I read of longing and desire from bed, covered in the quilt I brought from home and a rightly heavy down comforter.
The walls are yellow like sun, and I am sick. Not the worst sick I’ve been in my life, but sick that looks weak and tired in the eye, feels the cold burning in lungs. The kind that is relieved that curtains are pulled shut.
I am here at this vacation house with my girlfriends who are going for walks and hikes and talking in the sunshine, and all I want to do is be still and read in this bed. This is not normal for me.
I do hope to be better before it’s time to go, so I can play with them, too. These women are some of my favorites, you know? And I look forward to these times all year. I really do.
I am sad about it, and I am content. I’ve read that you can’t experience gratitude and sadness at the same time (or something to that effect), but I’ve not found that to be true.
The fussy toddler wears poop
right close to his bottom –
you can tell he has for a while.
Hot unwashed bodies carry
unique scents like pepper, fermenting fruit,
soaked and dried again towels.
Final days have ways
of making a person think extra long
about things like this.
The press of pungent humanity is
much easier to romanticize
when riding the number 8 is choice
for a time and not grocery shopping,
Walking downtown streets to the law office
for my last Tuesday,
I see that young man again, just a kid
with a skateboard,
face bleeding drugs at the
same corner by the Square where
the man with the dog propped his sign
that said “Feed my human.”
There’s a piece of glass
in my foot from walking barefoot
in our basement storage.
I thought I got it all,
but today I lilt to the left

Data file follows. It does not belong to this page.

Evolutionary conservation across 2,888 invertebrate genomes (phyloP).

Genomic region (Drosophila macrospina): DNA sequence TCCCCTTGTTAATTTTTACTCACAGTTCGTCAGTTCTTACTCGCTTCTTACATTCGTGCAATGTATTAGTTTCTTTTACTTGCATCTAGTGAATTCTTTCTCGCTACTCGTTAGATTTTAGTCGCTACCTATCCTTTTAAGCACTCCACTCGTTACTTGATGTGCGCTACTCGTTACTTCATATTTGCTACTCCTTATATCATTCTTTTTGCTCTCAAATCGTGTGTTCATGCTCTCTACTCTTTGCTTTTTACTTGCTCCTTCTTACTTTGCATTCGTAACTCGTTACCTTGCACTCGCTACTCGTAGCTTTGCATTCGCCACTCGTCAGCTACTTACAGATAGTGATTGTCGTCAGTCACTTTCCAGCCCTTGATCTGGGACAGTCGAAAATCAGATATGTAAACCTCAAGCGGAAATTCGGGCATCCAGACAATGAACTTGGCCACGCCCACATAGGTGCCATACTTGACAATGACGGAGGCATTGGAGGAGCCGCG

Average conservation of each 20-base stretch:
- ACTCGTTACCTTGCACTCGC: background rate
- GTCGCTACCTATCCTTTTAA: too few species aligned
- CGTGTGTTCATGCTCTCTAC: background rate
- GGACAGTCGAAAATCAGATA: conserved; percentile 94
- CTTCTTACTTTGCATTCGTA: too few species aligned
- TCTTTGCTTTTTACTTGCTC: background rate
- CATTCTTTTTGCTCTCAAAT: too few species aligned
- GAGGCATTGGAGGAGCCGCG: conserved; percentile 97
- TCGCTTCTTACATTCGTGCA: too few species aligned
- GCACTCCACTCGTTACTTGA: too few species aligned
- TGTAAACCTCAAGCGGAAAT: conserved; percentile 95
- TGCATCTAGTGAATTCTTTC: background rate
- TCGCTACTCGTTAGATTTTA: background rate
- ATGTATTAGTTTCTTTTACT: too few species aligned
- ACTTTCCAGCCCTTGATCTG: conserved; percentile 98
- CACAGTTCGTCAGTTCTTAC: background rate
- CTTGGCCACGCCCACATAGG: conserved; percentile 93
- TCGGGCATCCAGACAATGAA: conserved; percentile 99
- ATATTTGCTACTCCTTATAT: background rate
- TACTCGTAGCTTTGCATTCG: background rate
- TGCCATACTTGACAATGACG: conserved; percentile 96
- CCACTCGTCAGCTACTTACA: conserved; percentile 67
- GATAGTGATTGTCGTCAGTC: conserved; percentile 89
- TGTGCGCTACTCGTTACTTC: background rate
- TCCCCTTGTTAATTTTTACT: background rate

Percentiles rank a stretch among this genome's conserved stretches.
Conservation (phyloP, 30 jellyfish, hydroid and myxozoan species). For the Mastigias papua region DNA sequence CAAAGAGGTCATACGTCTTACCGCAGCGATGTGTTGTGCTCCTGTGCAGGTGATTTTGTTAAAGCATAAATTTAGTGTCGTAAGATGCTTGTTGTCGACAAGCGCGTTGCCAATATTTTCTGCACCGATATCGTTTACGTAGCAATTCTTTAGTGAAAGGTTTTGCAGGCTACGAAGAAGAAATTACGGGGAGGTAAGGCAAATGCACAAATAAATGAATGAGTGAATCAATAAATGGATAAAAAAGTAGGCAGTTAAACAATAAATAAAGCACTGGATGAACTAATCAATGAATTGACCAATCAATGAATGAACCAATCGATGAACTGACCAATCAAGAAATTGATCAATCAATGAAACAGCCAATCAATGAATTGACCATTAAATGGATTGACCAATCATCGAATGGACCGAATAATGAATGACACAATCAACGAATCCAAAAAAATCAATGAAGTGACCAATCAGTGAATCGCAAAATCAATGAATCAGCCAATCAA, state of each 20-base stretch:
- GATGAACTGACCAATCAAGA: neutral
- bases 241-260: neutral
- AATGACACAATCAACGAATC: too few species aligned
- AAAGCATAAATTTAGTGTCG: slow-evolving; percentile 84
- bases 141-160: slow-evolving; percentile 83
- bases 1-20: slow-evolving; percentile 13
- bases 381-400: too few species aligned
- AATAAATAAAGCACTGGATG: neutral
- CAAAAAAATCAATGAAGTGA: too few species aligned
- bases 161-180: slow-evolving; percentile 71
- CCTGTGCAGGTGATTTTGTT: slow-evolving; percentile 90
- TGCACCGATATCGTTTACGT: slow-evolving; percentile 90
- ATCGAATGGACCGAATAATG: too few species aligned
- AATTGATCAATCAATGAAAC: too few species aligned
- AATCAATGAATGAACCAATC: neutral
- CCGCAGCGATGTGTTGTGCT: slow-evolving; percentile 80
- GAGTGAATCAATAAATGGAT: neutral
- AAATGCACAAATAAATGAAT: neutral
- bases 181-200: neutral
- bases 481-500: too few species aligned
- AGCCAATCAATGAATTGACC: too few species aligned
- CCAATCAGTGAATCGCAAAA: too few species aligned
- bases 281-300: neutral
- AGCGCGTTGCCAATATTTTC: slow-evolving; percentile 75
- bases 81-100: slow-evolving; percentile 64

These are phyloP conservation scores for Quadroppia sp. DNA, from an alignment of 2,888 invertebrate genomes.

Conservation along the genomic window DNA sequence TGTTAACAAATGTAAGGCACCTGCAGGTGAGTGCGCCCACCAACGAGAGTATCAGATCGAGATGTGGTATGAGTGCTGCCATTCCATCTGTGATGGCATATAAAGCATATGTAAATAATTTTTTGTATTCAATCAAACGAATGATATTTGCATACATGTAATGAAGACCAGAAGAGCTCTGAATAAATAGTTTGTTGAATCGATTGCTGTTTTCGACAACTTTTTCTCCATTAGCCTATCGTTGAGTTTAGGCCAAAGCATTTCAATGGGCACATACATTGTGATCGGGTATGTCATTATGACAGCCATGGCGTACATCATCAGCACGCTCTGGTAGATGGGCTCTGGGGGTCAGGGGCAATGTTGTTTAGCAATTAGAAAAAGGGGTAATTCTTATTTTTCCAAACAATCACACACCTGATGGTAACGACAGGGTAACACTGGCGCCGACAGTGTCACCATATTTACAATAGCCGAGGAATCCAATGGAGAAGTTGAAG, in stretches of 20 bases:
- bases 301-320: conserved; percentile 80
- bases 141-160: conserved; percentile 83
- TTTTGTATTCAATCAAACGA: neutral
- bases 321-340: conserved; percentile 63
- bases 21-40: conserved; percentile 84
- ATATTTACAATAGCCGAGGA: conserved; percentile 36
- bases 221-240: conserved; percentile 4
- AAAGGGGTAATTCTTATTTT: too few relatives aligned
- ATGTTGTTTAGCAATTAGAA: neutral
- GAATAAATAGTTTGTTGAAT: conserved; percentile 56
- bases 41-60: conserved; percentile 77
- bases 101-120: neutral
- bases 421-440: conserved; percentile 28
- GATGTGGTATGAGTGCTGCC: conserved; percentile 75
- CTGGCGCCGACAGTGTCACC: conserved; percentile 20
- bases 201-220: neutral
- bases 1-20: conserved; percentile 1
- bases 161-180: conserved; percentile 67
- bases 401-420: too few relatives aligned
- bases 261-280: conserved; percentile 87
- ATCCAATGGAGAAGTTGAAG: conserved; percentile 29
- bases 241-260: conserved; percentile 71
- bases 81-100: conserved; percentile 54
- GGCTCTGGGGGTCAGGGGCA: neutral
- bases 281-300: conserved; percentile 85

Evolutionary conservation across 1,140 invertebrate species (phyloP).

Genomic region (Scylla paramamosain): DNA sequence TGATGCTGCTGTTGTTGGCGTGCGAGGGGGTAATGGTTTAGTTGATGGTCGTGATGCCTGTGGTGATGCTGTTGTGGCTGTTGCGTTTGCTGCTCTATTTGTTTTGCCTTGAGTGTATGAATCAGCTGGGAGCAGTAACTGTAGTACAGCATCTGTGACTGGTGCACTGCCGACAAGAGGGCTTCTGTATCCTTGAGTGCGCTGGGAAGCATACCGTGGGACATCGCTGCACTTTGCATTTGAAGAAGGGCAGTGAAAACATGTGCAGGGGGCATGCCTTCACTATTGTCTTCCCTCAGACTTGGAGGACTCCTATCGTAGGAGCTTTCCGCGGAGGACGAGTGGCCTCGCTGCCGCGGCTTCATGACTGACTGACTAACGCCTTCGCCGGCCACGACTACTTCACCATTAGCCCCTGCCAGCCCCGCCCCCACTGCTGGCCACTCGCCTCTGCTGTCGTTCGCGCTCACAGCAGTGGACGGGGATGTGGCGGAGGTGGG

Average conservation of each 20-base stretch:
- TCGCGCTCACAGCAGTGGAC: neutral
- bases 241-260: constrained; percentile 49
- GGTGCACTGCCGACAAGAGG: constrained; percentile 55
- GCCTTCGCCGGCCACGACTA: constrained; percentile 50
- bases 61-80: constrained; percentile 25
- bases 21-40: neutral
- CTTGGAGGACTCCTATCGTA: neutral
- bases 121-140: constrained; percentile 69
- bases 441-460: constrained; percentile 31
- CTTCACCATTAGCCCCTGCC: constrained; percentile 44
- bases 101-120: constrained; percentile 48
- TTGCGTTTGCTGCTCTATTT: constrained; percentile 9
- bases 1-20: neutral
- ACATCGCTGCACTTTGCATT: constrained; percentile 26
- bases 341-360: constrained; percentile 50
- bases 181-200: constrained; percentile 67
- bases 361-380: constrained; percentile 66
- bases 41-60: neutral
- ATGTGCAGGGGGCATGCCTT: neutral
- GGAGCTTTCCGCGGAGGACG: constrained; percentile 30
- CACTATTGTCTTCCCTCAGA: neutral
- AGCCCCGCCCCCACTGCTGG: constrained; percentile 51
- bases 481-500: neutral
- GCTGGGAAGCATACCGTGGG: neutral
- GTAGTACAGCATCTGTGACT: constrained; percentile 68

in my wedges,
remnants reminding me of
how we’re all limping.
I exit the elevator onto
the 8th floor and the
sticky thick of shared spaces,
mingling smells of
yesterday’s food and perfume,
corridors only vaguely connecting
here to there
before air conditioning cuts
with its comforts.
We draw to the close of another school year, and I can’t decide if it feels like nine months have passed, or nine days. The way time suspends like a hammock, the way it marches forward like ants in a line.
Sea foam sizzles and waves rumble,
and both call me right to the edges
because I feel no choice but to see life
in contrasting metaphor,
how Love is thunder and a settling
into sands, gentle dance of bubbles in glass
Pelicans hover over waters
as on our honeymoon 17 years ago,
and it is a breath-catching gift, this sight,
because we’ve never seen them
on our stretch of Pacific
We watch birds skim waves
like prehistoric creatures until they catch
a glimpse, make their bodies arrow slim,
dive below the surface,
gulp up beakfuls of fish and invisible things
with soup ladle mouths
We recall pre-wrinkles, pre-midline pooch,
pre-almost everything that would be us,
how we could not tire of watching these birds from
our veranda on the Bay of Zihuatanejo
so many Aprils ago,
the artfulness of their lingering and plunging
because we saw the metaphor
We choose to plunge over and over again,
don’t we, love,
hovering over everyday before piercing surfaces,
sometimes shocking each other with our
sudden mouthfuls and
water streaming from corners,
and you’re right close to me
when we pause on the rocks to share our catch,
bones and all
I squeeze those I love, laugh freely and cry more than most. I'm a detail collector, big picture thinker, nature lover, book savorer, passionate lover of people and God. I am learning to embrace the great mystery, live in the questions, take risks and speak unafraid. I believe in pain redeemed and hope where it has no business, and I'm so grateful you've come to unwrap some messy and glory-filled stories with me.
to the life right where you are. Whether delightful or downright disaster, each moment presents the opportunity to stumble through half awake or slow down to truly see. I want to live AWAKE.